FOR ITALY, the crucial thing now is the nation's answer to the murderers of Aldo Moro. If it is limited to verbal denunciations of terrorism, and perhaps a stiffening of police protection for public figures, the social deterioration of Italy will continue. But it is at least possible, surely, that this horrifying crime may impel the country toward a more effective, more responsive style of politics and government.
The primary purpose of the Red Brigades was not to free their jailed confederates, or even to do away with Mr. Moro as an individual. It was to demonstrate the incompetence of the democratic Italian state and to demoralize its people.The attempt at public demoralization has failed, despite the enormous strain on the country.
But in all the melancholy catalogue of recent political crimes, it is difficult to think of a murder more terrifying in its manic calculation, or more curel in its deliberate degradation of its victim. Over the 55 days in which they held him, the kidnappers forced him deeper and deeper into psychological breakdown, advertising the stages of their progress by publishing his increasingly distraugt and desperate letters and appeals. Mr. Moro's captors chose him as the symbol of the state and destroyed him slowly, in a peculiarly gruesome example of political theater.
It is difficult to speculate on the atmosphere that might be running in, say, the United States if an American politican were seized and, after seven or eight weeks, the police still had no idea where he was being held or by precisely whom. The mood in Italy is, apparently, somber but certainly not hysterical. Italian society is a great deal more stable under tension than the Red Brigades like to think. But it is important to note some of the other things that have been going on since March 16, when Mr. Moro was kidnapped.
Two days later, in the face of endless threats, a court in Turin resumed the trial of a group of terrorists arrested earlier. Four days after that, gumnen of the Red Brigades shot they mayor of Turin, deliberately not killing him but aiming for his legs. In April, the same groups shot a Genoa businessman the same way, then assassinated one prison guard in Turin and another in Milan, wounded a politician in Rome and an executive of the Fiat automobile company in Turin. Last Thursday, in Milan and Genoa, they shot and wounded two executives of state-owned businesses. The purpose of this campaign was, presumably, to show that they could go wherever they pleased and assault whomever they chose.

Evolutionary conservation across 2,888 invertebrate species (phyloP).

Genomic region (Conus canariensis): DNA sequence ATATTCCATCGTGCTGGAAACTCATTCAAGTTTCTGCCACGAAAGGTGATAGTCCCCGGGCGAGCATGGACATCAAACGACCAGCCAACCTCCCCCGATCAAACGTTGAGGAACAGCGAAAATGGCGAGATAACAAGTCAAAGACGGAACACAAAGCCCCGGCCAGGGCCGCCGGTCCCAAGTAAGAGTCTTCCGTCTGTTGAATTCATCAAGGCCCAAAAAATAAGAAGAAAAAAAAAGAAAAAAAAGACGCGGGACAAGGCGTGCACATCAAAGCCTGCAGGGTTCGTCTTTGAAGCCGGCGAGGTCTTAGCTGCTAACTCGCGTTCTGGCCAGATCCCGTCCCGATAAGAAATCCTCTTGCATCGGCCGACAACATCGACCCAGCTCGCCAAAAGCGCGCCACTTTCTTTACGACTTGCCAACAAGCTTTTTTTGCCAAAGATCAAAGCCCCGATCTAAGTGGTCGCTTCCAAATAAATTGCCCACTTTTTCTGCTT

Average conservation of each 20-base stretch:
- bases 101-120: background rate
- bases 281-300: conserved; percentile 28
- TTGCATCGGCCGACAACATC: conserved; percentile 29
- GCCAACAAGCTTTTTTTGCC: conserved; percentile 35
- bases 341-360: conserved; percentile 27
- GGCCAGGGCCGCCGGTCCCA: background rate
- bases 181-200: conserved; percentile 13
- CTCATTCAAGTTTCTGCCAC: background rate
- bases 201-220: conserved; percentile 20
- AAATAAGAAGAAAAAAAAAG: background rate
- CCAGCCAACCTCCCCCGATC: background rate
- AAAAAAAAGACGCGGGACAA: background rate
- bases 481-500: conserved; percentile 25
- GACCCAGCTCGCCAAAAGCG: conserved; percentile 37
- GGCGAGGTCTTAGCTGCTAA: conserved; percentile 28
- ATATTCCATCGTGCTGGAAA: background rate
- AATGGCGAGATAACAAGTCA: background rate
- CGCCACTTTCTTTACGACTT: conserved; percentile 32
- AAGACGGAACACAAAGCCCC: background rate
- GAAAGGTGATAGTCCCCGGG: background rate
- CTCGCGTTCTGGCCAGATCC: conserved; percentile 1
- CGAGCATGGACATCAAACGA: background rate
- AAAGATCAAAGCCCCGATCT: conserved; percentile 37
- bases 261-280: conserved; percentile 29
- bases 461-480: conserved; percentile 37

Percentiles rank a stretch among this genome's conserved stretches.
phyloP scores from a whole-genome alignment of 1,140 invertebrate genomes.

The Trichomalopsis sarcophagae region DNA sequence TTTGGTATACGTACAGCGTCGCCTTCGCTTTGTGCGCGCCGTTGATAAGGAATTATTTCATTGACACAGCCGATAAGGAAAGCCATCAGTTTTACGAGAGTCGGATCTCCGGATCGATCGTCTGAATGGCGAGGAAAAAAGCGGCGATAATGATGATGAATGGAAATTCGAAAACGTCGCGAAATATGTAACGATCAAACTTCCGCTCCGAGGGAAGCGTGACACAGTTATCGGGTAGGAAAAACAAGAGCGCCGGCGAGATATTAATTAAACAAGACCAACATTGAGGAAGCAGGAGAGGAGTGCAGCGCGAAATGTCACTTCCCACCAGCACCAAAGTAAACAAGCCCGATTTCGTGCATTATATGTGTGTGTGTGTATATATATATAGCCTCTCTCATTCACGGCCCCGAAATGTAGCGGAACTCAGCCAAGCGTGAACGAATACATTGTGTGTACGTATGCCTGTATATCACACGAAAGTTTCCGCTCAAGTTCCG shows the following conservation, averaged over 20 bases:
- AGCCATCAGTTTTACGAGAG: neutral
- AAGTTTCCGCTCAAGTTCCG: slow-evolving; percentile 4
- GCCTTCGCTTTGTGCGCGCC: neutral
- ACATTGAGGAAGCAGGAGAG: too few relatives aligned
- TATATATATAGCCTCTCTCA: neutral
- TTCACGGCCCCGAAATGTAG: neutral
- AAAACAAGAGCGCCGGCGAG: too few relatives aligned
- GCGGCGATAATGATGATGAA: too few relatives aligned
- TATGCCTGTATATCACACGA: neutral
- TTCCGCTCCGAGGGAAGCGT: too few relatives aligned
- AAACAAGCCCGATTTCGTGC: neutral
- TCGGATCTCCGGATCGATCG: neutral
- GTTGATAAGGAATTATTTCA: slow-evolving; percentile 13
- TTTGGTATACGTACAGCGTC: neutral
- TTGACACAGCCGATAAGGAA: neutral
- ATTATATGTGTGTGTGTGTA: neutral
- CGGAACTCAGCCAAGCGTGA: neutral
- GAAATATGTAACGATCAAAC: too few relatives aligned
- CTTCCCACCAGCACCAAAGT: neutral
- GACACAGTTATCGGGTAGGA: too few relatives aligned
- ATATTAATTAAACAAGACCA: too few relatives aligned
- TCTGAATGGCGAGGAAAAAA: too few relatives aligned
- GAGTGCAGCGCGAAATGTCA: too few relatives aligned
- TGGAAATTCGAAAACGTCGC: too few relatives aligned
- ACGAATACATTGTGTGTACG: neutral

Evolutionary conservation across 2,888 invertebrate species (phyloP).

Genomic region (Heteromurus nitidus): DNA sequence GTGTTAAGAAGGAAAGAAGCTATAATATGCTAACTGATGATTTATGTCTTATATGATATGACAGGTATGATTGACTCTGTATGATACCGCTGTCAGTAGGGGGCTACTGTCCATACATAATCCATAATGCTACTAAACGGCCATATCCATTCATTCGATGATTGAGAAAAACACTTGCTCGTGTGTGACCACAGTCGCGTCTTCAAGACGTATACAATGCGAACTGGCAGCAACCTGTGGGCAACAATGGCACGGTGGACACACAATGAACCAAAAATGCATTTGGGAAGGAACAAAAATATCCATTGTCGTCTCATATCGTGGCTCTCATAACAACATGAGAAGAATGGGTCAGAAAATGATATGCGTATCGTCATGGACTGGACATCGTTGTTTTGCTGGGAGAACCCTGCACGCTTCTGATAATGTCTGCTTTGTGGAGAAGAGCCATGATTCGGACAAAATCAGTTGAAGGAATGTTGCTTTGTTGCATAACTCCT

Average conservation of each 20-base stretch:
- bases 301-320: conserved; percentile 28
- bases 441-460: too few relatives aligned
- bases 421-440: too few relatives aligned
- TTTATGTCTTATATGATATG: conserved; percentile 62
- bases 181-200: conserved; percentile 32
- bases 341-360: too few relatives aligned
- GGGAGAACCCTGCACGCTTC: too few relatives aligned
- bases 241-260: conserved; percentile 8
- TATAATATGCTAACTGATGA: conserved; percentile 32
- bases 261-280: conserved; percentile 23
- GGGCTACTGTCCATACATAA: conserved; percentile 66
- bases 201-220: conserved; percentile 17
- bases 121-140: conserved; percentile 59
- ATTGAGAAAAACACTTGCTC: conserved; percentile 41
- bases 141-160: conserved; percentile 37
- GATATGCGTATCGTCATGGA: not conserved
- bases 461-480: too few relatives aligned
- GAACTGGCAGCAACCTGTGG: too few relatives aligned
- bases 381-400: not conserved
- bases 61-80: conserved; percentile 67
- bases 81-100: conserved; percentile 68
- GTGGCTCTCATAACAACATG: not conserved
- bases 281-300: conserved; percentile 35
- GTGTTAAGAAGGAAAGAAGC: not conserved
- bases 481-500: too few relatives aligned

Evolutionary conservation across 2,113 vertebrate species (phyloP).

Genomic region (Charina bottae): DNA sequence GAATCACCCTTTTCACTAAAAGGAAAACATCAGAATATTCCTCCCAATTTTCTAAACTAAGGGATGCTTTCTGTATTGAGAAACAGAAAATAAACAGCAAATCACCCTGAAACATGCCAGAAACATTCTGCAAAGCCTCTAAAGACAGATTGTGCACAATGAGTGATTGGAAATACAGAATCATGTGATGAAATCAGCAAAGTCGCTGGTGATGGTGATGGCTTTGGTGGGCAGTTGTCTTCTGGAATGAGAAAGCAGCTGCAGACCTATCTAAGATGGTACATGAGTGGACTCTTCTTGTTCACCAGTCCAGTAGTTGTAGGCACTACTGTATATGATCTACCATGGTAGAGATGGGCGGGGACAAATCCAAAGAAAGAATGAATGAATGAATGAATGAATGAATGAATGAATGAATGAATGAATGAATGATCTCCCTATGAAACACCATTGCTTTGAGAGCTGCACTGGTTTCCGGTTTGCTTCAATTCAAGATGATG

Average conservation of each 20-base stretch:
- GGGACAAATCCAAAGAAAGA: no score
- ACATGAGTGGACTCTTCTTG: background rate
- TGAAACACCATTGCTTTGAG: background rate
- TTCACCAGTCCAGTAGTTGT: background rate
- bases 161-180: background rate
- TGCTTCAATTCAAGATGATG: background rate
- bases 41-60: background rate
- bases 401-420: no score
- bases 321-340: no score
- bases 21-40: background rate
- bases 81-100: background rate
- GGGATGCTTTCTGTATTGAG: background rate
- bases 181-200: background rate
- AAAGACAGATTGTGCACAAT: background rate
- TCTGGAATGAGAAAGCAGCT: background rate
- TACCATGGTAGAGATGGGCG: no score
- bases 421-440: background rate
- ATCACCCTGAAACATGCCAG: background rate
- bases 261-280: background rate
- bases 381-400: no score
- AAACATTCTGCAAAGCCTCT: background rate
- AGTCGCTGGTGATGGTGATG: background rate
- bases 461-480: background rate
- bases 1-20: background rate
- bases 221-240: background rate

What about the police? Countries with much tighter law enforcement than Italy have had great trouble controlling street-level terrorism. But, for political reasons, Italy's police have special weaknesses. The country went throuhg 20 years of fascism, and in the postwar years it chose to keep its security forces weak and fragmented. The curious thing about Italy is that, unlike the other powers of Western Europe, Italy persists in the postwar style of administration 33 years after the war. Worse, its governments have come to depend increasingly on pure patronage to stay in power. As the Communist Party gets closer to the government, places have to be found for its hangers-on. Constitutional weakness in the police is now being aggravated by old-fashioned jobbery.
There is going to have to be reform - but a reform that began and ended with the police and the criminal courts would be a decidedly sinister prospect. What about the other social services - particularly the schools and universities, the deterioration of which feeds the radical organizations? What about the poverty of the hospitals, and the housing shortages.?
To its great credit, the Italian government remained absolutely firm in its refusal to bargain with the terrorists. Despite the bloody outcome, that decision was right. Other European governments have tried to make deals in other cases, and almost always they have come to regret it bitterly.
But now the time has arrived for furthers answers to the Red Brigades.They have told Italians that the only choice is between ineffectual democracy and the radical's style of totalitarianism. Most Italians understand perfectly well that it's a false choice. But the demonstration requires a government capable not only of curbing the gunmen but of guarding and advancing the broader interests of its citizens. Mr. Moro devited his life to defending the democratic tradition in Italy. To strengthen and enlarge that tradition is the commemoration that his appalling death requires.